Congress Is One Step Closer To Passing A Bill To Create A Latino American History Smithsonian Museum
In a groundbreaking moment, the efforts to establish a National Latino American History Museum finally reached the House Committee on Natural Resources. Congressman José Serrano (D-NY) and Congressional Hispanic Caucus Chair Joaquin Castro (D-TX) testified in a congressional hearing for the National Museum of the American Latino Act. The museum would become the tenth installment by the Smithsonian Institution, alongside the National Museum of the American Indian and the National Museum of African American History.
The bill is expected to pass in the House, with 218 co-sponsors in both parties have already signed on. The Senate has long been an obstacle to the commemoration of Latinos’ contribution to American history. An earlier version of the bill died in the Senate in 2008. But things are different now.
Advocates are pointing to education as the solution for the rise in racism against Latinos in America.
Immigrant rights activist and author of “Someone Like Me” and “My (Underground) American Dream,” Julissa Arce has become a major advocate for the Latino history museum.
“On Aug 3rd, a day that many of us will remember forever, a white nationalist killed 22 people in El Paso,” Arce tweeted. “Maybe, just maybe if he had learned the full history of Texas … he would not have viewed us as targets, but as fellow countrymen.”
Dolores Huerta, of course, was there to advocate for Latino-American history.
Huerta has long been an icon in our history of fighting for the same civil liberties that are granted to white Americans.
“The infrastructure of the United States was built by many, many Latinos in this country,” she told the Washington D.C. crowd. “Unfortunately, there are so many people in the United States of America who think we just got here.”
We all know that’s simply not true. Latinos are not new, nor a threat to this country. Huerta continued to acknowledge that Latinos have been contributing to United States history for generations.
Huerta agrees with Arce that “the only way we can erase racism is through understanding and through knowledge. That is what Latino Museum would create.”
The Smithsonian itself has acknowledged that Latino stories are the most underrepresented in its collections.
In a 1994 Willful Neglect report, the Smithsonian Institution acknowledged that Americans and visitors alike were absorbing American history as presented by the institute with a near erasure of Latino contributions. The UCLA Latino Policy and Politics Institute recently reconfirmed the erasure in a 2018 report.
“The American Latino community has been a part of that story for over 500 years – yet those stories are still not fully represented among our iconic federal monuments and national museums,” FRIENDS board Chairman, Danny Vargas, commented. “American history is incomplete without the stories of Latino and Latina leaders, artists, scientists, and trailblazers, which is why we need a National American Latino Museum to educate, inspire, and honor our shared history.”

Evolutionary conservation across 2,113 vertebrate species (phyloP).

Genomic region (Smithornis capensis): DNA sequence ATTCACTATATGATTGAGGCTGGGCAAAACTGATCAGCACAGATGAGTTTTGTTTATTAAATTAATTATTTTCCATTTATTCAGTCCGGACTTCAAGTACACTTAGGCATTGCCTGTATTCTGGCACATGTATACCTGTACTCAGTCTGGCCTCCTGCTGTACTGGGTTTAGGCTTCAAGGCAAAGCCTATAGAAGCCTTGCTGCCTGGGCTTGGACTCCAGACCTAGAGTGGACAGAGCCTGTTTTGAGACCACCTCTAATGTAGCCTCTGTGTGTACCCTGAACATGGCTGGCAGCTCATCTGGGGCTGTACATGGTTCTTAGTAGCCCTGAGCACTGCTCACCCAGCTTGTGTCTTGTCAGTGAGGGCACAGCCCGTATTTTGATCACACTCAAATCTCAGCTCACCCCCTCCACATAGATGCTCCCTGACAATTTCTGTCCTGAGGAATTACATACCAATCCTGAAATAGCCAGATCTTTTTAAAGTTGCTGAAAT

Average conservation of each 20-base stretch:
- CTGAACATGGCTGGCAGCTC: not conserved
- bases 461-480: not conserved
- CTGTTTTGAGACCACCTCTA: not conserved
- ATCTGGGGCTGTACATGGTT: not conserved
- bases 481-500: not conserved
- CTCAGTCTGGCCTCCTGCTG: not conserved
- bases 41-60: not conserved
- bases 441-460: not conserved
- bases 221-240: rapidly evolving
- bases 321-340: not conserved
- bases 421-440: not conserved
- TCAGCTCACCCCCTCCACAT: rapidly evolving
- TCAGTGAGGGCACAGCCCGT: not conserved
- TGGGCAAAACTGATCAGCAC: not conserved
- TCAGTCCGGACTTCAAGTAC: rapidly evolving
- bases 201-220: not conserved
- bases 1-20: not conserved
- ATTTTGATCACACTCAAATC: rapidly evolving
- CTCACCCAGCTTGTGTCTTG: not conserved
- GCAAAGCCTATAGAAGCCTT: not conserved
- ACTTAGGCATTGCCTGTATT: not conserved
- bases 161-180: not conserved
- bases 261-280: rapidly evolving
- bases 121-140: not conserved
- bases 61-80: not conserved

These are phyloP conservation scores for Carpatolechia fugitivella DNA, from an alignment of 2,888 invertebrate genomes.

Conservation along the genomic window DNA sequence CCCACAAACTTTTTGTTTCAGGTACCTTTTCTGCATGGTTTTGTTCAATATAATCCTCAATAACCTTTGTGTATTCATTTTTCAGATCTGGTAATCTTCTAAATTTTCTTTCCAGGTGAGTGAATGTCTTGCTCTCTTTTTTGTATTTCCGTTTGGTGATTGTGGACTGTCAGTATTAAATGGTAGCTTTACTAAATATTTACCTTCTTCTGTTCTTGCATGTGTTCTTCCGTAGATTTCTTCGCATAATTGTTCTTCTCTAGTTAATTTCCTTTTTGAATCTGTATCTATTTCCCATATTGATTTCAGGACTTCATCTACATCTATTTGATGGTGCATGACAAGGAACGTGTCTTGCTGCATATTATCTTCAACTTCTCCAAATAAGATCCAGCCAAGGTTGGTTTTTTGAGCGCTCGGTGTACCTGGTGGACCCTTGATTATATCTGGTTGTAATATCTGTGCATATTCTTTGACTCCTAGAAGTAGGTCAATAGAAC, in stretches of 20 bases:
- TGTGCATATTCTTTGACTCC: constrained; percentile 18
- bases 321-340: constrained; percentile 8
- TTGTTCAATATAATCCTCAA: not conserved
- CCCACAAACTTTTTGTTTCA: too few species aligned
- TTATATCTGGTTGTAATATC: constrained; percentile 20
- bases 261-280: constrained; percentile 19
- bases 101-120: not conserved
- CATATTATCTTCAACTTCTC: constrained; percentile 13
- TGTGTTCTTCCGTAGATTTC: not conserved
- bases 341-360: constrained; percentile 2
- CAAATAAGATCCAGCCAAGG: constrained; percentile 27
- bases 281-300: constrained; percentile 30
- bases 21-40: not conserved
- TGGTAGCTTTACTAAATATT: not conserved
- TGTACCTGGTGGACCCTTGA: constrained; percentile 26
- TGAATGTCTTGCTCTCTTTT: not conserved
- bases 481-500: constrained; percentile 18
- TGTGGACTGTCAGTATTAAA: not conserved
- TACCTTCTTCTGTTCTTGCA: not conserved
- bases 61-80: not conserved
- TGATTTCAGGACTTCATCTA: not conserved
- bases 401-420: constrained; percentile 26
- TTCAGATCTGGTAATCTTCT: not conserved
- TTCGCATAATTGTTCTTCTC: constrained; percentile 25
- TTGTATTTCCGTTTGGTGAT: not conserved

During the hearing, Latino legislators and their allies passionately shared their case for the establishment of the Latino Museum.
“As full partners in the American story, Latinos need to have their place of prominence,” Rep. Raul Grijalva testified during the hearing. “When walking down the National Mall patriotism should overwhelm every American’s spirit. But for nearly 60 million Americans there is a void,” Rep. Will Hurd (R-TX) shared.
Rep. Serrano was adamant that the U.S. can’t wait any longer for a Latino Museum, and later tweeted “#LatinoMuseumNow.” Meanwhile, the first Latina elected to the U.S. Senate, Senator Cortez-Masto told the House, “Our children and our children’s children … if they were to go to that museum and see people who look like them and learn the sacrifices that we have made … how proud they would be.”
If passed in the House, the bill will then move to the Republican-majority Senate to allow the National Museum of the American Latino to represent the 60 million Americans absent from Smithsonian history.
Founded in 1846, the Smithsonian Institution has long been acknowledged as the official benchmark of immortalized United States history. It garners over 30 million annual visitors, admitted without charge. It’s where every 5th grader dreams of visiting on a field trip. It’s also where one-sixth of the U.S. population sees U.S. history without true reflection of their ancestral history on these lands.
If you want to help make this a reality, you can call your U.S. Representative and urge them to support the Smithsonian American Latino Museum Act.
READ: The Smithsonian Is Opening The First Permanent Latino Gallery In 2021 Highlighting Latino Contributions
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